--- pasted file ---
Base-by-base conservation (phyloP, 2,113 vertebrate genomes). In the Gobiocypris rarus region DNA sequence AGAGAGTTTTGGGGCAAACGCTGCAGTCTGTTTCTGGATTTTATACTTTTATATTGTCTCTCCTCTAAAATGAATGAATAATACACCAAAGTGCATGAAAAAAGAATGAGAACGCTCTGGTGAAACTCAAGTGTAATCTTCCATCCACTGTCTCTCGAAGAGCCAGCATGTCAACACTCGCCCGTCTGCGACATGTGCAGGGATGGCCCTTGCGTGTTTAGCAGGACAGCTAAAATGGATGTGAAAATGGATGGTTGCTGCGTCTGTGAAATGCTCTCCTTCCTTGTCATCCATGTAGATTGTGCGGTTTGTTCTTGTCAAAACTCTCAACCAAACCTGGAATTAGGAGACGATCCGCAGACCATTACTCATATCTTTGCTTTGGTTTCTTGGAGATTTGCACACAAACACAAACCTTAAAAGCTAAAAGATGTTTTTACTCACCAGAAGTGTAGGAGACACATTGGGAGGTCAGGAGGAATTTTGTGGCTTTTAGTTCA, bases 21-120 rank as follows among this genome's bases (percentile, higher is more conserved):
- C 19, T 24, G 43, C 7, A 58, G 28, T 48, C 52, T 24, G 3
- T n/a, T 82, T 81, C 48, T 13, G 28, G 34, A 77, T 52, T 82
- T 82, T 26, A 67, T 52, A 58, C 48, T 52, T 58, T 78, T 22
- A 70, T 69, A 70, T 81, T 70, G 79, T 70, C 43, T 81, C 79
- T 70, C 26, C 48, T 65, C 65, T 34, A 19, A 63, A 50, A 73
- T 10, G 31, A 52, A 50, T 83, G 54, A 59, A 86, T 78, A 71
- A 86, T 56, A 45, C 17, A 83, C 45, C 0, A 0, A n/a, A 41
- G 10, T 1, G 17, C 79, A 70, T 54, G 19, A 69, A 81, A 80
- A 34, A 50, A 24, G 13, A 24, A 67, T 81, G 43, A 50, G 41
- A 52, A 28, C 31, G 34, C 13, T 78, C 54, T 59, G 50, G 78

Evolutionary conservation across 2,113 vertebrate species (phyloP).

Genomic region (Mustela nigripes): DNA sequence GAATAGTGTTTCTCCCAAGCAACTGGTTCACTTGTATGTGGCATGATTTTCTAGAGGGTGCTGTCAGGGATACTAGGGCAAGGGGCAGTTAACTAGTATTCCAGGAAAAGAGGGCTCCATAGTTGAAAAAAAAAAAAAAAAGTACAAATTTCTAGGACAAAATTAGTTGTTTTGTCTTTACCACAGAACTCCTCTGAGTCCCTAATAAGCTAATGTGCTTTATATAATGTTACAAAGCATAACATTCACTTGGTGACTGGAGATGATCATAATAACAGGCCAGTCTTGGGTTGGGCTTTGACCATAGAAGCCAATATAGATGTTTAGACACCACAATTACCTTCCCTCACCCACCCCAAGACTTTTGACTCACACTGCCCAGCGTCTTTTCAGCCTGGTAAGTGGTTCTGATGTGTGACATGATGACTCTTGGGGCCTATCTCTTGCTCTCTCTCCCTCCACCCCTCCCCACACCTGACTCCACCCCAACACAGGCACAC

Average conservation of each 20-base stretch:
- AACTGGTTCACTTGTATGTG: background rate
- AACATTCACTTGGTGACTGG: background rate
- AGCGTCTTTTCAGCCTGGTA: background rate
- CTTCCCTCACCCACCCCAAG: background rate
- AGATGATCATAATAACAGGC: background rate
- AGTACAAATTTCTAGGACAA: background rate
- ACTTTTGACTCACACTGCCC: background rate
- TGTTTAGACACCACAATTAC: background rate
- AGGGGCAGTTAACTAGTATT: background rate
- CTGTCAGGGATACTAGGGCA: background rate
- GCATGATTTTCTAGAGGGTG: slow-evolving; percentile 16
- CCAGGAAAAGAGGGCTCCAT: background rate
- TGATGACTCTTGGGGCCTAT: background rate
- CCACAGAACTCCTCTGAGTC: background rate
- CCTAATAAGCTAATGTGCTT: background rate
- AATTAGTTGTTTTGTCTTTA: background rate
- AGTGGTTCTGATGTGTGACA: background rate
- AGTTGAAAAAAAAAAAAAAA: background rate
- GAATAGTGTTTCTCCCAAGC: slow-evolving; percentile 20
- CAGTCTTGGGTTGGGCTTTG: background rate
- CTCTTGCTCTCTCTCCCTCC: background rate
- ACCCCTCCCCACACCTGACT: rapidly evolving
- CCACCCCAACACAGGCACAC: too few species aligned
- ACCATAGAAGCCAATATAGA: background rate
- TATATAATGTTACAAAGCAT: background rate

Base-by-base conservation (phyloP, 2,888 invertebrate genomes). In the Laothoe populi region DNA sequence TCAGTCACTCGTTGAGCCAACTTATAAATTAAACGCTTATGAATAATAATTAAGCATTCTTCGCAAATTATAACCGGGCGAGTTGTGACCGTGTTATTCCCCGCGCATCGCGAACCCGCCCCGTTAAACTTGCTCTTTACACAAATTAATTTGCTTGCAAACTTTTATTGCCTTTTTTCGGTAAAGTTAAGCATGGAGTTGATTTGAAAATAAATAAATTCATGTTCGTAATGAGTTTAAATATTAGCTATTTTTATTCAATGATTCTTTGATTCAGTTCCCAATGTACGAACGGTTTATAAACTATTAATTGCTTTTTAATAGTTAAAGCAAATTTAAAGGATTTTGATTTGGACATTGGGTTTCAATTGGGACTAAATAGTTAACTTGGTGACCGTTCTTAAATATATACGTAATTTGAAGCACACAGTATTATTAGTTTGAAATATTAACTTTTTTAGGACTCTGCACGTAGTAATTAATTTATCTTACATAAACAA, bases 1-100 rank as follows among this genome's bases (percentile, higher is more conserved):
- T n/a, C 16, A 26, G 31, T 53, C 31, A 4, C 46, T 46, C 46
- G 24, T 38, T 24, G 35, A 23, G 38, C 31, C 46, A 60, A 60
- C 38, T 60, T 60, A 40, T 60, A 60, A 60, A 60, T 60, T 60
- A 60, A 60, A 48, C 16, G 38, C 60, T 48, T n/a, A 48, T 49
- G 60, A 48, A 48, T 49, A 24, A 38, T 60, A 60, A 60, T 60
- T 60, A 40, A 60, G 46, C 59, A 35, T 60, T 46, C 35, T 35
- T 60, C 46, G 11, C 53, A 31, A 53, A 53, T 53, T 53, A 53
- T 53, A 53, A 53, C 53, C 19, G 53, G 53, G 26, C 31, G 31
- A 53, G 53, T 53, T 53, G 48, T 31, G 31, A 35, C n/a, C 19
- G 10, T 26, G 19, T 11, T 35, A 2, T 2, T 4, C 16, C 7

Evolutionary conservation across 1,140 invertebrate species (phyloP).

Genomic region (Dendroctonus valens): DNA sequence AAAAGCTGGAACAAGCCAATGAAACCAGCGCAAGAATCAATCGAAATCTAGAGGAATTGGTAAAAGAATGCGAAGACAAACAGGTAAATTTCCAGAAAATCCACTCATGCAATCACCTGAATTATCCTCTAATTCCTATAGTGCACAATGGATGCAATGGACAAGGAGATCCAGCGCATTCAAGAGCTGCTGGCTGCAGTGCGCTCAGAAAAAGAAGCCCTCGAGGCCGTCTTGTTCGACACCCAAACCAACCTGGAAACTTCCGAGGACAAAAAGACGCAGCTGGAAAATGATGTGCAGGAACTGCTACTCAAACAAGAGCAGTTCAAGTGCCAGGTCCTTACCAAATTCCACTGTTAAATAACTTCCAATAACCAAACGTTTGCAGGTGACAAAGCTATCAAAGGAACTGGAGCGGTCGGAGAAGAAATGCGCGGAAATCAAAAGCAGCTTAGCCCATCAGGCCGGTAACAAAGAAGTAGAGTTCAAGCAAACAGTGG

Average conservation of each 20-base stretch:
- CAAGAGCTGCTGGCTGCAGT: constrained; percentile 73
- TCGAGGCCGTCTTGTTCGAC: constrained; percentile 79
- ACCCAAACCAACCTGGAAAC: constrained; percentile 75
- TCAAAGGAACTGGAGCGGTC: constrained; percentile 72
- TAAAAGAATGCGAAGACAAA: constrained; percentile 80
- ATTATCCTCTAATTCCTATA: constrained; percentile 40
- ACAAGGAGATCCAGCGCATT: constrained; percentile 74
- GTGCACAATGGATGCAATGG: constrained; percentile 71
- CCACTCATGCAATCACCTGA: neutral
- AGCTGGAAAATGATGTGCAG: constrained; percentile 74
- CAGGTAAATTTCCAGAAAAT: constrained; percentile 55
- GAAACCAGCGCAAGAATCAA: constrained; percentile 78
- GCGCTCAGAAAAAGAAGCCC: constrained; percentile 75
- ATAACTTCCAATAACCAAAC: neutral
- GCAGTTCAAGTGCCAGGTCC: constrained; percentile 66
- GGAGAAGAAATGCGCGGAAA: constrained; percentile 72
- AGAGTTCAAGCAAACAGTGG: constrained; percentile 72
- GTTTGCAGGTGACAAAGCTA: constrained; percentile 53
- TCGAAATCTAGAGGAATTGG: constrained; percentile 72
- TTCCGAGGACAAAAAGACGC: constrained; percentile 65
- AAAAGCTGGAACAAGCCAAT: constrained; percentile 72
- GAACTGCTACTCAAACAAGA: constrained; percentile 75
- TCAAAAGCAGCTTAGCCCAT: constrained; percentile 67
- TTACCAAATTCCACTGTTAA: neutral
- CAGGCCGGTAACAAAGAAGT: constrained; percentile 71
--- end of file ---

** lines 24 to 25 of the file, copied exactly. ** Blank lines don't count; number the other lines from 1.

- CTGTCAGGGATACTAGGGCA: background rate
- GCATGATTTTCTAGAGGGTG: slow-evolving; percentile 16